It stands to reason that a secure distribution system for issuing restrictive medications only to authorized parties must first get developed before it can be deployed. IoT sensors and wearable monitors must first engage and report back to a primary monitoring application before the medical data can get processed and harvested. It is these general experiences and platforms that developers will create.
How Developers Fit
Of course, once the platform/software is established and rolled out at a mainstream level, it will then become important to maintain, improve, and protect the resulting systems and networks. And in a world where cybersecurity is a monumental concern, there are endless possibilities as to what and how a developer might fit into the equation.
You must also consider the fact that many companies and professionals involved in the medical field have little to no experience with software and application development. Not only will they look for experienced professionals to help create the platforms, but they will also need guidance and advice for achieving maximum quality, security, and efficiency.
How Can Developers Prepare?
Professionals already in the space will need to get trained and become familiar with basic development practices and simple language and markup. A medical data analyst, for instance, will need to become familiar with raw code and development practices to better understand the data they are working with.
According to the Bureau of Labor Statistics, the median annual pay for software developers is $107,600. While coding education is a lot of work and certainly takes a considerable amount of training, that salary alone is well worth the investment. It’s also safe to assume that in the medical industry—where developers are in high demand—pay will be reasonably higher.
So, how would one prepare to enter the medical and health care industry? What kind of training is required, and what languages should help secure a position?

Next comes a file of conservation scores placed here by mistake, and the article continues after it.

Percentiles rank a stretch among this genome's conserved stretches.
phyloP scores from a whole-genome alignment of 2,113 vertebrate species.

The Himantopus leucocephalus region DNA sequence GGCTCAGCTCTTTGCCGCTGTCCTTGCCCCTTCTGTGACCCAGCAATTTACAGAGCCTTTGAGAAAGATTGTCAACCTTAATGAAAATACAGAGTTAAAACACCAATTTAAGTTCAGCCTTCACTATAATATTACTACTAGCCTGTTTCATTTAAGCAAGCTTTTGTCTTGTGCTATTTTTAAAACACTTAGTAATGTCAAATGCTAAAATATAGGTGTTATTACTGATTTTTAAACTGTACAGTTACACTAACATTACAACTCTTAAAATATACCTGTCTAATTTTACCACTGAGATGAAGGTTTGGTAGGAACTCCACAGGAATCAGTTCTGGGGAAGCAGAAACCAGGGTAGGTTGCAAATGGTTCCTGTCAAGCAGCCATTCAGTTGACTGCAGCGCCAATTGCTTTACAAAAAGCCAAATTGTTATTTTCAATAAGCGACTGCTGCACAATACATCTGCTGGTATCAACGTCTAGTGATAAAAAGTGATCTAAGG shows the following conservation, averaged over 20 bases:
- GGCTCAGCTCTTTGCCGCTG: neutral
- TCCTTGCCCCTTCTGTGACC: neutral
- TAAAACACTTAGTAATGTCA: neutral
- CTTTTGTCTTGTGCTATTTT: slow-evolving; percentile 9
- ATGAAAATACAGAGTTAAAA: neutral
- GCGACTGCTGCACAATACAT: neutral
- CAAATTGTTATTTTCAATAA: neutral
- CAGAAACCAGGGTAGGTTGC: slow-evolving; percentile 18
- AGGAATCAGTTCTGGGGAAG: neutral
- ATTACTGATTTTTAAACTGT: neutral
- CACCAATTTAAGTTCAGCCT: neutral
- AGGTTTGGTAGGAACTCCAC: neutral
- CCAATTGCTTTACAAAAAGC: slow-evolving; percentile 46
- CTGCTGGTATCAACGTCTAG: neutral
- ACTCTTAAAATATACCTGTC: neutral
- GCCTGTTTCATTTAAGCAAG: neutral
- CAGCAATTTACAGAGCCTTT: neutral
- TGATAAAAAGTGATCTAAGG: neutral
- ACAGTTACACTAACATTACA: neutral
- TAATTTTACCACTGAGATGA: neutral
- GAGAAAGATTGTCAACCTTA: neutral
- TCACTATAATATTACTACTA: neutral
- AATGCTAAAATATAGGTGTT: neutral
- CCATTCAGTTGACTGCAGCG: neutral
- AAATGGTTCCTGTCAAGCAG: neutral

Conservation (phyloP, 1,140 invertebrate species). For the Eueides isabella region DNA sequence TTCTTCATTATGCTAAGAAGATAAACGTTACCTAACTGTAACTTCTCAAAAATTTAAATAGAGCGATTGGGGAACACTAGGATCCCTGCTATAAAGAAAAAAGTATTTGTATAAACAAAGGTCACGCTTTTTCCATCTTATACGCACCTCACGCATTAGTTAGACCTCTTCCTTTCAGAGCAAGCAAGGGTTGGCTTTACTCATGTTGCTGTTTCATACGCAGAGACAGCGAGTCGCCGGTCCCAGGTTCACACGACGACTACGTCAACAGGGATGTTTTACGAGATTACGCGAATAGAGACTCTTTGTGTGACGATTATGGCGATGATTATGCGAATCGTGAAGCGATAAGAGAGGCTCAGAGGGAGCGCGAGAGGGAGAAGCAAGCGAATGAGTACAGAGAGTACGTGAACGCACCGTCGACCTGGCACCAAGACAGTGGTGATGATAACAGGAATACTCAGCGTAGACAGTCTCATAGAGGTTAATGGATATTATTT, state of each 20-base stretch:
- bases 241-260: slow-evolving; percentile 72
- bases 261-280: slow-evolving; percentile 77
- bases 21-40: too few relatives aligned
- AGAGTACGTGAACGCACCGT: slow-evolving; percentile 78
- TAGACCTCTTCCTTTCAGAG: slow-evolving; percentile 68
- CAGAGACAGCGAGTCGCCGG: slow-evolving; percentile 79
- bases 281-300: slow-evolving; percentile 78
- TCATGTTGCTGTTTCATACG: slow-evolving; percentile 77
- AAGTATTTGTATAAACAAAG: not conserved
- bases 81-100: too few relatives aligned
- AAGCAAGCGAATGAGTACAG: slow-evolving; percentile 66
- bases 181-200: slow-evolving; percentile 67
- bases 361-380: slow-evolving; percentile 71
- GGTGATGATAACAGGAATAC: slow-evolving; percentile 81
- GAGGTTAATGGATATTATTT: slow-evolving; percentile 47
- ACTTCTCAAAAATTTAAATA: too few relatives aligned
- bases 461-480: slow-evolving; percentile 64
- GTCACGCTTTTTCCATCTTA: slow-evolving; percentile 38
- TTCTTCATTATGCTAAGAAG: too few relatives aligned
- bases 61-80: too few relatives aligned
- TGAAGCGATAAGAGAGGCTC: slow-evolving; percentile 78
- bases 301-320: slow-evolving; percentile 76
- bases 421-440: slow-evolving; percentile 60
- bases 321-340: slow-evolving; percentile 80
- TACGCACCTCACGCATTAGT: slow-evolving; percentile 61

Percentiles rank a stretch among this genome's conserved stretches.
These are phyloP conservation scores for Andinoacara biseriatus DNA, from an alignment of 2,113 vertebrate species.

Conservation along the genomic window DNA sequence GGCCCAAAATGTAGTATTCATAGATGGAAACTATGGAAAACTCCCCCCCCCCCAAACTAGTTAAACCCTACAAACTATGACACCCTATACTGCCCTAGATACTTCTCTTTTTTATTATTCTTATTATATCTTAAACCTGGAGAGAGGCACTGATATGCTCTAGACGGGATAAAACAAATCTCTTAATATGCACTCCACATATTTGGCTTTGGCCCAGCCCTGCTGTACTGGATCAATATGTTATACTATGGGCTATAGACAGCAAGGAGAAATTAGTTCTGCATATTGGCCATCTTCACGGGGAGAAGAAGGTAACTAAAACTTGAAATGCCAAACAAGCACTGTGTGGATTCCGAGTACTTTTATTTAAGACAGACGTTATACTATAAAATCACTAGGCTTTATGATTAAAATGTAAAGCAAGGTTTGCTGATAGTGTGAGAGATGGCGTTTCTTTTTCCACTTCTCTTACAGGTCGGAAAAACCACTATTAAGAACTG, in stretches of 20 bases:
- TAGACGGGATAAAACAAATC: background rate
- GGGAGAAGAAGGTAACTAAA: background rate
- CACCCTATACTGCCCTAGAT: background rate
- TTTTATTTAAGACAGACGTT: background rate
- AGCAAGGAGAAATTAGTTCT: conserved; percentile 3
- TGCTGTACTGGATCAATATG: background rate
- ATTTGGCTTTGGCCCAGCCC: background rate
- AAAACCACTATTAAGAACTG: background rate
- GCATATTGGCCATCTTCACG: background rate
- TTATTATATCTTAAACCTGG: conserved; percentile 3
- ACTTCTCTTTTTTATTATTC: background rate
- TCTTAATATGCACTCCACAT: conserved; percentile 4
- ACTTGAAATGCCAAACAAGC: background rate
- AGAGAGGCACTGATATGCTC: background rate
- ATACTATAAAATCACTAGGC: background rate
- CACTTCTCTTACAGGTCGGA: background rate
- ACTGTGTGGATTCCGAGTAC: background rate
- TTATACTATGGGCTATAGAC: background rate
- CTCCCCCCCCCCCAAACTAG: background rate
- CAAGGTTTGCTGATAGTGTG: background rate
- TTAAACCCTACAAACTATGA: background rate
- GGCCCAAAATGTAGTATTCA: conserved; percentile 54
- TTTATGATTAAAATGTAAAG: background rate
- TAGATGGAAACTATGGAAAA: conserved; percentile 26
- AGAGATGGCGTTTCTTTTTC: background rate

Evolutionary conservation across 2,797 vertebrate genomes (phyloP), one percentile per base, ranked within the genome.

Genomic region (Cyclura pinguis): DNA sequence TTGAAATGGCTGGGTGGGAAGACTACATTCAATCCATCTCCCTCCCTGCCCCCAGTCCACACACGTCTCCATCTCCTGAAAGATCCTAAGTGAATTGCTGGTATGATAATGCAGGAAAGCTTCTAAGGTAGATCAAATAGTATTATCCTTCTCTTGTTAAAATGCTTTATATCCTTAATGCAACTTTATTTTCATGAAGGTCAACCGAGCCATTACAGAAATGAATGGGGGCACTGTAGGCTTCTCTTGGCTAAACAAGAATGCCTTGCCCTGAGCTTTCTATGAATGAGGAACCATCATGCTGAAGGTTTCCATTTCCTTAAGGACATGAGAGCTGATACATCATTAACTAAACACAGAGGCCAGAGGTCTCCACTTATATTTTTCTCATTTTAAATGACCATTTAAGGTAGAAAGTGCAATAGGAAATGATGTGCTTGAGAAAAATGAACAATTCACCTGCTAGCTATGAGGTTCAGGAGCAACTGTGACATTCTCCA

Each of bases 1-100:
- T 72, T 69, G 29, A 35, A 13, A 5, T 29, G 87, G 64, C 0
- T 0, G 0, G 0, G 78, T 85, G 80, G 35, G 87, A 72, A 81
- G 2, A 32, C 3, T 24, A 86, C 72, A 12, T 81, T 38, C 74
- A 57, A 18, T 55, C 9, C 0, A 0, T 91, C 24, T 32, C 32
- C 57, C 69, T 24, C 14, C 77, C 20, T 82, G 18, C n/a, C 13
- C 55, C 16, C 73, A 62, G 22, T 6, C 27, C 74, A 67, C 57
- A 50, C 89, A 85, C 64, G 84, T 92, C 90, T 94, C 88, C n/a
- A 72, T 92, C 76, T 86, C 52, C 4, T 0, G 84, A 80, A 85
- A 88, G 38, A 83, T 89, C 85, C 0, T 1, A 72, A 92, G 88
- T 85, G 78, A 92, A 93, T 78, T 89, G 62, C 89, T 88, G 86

Desirable skills and experience are no different than in any other industry. They depend heavily on what you will do and what responsibilities you’re expected to satisfy. If you’re working in mobile app development, for example, it’s crucial to know Java for Android development and Swift or C# for iOS and Apple platforms.
If you’re working with relational databases or data science applications, it would instead be necessary to know and understand SQL and basic C. If you’re developing web applications or portals, you’ll need to know HTML, PHP, ASP.net, and any number of mobile and web-based languages. In fact, many of these languages are considered the top or most popular skills for modern health care and IT developers, in general.
Time to Decide
Step one is to decide when and where you will fit in. What role or career will you pursue and how will that affect your overall résumé? If there are skills and training that you don’t already have, then you’ll need to acquire them before submitting an application or pursuing an opportunity.
The good news is that you have plenty of time because the health care and medical industry will continue to need developers and software engineers for the foreseeable future. It’s not a stretch to say that from this point on, they will always need developers in some capacity. Digital and modern technologies are taking hold, and they’re here to stay.
Start Looking Today
If you absolutely don’t know where to start, just take a look at some of the more popular job boards and recruitment platforms. You will find a variety of openings and opportunities where medical companies are looking for experienced developers. At the least, this will give you some idea of what you may—or may not—be interested in pursuing.